John Flores Leiva, head of the park, explained that approximately 1,500 tourists come to the Amazon area of Manu river basin, while about 500 visitors are drawn to the Tres Cruces (Three Crosses) zone, located in the Andean part of the reserve.
However, he clarified the greatest flow of tourists is found in the buffer zone, offered by tour operators as Manu National Park or Biosphere Reserve, where about 7,000 visitors come each year.
The main reason of the mass flow into the buffer zone is the low prices and access easy access routes available for tourists.
“Entering Manu river takes three addition days. This is why operators sell different destinations and products such as Bosque Nublado (Cloud Forest), Alto Madre de Dios river basin and a route that runs to Puerto Maldonado through Colorado,” he said.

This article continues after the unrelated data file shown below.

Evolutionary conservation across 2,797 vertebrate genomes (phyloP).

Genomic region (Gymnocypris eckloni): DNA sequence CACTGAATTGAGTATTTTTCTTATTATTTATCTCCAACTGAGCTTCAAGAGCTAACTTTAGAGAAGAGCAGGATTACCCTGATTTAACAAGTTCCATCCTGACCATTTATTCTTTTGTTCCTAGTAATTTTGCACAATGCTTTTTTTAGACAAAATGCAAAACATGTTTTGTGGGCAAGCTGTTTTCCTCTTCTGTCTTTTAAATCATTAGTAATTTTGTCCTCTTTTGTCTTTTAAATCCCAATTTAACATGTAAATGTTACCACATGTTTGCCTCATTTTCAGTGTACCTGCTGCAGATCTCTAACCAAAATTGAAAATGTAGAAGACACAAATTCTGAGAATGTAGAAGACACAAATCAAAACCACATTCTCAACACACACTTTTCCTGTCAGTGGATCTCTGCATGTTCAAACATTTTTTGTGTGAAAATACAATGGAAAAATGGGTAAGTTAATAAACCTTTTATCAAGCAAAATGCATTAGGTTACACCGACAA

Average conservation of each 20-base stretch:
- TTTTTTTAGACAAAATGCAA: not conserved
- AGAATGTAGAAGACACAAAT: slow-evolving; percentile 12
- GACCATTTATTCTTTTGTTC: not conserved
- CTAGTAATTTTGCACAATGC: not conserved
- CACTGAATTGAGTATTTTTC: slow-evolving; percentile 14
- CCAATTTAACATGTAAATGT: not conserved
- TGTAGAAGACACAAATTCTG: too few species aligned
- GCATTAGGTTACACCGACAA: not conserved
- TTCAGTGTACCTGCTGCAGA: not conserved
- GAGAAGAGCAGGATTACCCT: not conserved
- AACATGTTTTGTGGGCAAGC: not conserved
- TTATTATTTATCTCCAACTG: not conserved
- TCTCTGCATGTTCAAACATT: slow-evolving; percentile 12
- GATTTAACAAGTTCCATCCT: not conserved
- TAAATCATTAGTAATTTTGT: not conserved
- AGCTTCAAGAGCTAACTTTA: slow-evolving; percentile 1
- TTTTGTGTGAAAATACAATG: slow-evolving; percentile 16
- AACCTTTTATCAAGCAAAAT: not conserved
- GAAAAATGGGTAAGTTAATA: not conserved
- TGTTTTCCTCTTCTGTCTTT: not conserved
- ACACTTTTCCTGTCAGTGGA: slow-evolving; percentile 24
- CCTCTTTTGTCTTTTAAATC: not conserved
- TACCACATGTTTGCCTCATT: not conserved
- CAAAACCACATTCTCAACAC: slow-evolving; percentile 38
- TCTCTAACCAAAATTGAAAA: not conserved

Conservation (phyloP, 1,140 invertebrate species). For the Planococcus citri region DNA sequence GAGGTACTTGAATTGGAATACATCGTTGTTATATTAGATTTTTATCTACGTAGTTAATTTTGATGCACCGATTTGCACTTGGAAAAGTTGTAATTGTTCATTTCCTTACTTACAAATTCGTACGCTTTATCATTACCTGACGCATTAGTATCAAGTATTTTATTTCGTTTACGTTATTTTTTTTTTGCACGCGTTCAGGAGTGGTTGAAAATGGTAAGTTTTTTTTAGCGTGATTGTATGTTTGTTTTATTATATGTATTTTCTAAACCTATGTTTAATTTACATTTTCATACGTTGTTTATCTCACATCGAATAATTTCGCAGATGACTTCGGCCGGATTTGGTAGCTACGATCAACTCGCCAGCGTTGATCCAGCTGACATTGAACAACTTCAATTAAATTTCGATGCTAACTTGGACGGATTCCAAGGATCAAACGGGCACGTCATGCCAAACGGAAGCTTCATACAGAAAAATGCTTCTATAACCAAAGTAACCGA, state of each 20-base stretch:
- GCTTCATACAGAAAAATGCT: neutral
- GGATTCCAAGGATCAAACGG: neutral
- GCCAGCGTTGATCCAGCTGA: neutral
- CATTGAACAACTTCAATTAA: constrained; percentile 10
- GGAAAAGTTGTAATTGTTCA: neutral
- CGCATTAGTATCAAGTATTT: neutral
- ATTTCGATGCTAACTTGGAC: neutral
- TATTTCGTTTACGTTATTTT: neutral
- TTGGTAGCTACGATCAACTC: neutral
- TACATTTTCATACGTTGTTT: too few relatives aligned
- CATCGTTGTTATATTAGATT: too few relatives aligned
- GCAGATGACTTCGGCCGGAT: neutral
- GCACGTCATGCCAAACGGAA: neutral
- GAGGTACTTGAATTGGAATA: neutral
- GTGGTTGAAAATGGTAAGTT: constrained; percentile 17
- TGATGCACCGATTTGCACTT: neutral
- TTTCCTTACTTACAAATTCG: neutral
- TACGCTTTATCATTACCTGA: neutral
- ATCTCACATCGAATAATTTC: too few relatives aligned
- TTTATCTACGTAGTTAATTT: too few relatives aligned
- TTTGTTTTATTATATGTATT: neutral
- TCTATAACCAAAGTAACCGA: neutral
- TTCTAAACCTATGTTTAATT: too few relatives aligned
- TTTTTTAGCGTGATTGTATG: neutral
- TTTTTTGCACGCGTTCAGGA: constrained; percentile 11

He said there is an airfield in Fitzcarrald district, in the indigenous community of Diamante. It has been out of service for several years and operators are not making the most of it on the Manu tour.
“The landing field used to easy the entry of tourists into Manu, but now the trip is made by land, mainly accessible from Cusco, and in small groups that take the Puerto Maldonado route through Colorado,” he continued.
The tourist package cost to visit Manu National Park for seven days is about US$2,000; however it varies depending on a series of factors.
Flores explained the price depends on the quality of service, number of days, type of package, operator, distance and tour duration. “Prices vary a lot”.
The National Service of Natural Protected Areas (Sernanp) has deployed 28 forest rangers in different points of the natural reserve, to increase surveillance in the area.
“Seven surveillance posts were created all along the areas where potential threats from agricultural activities have been identified,” he stated.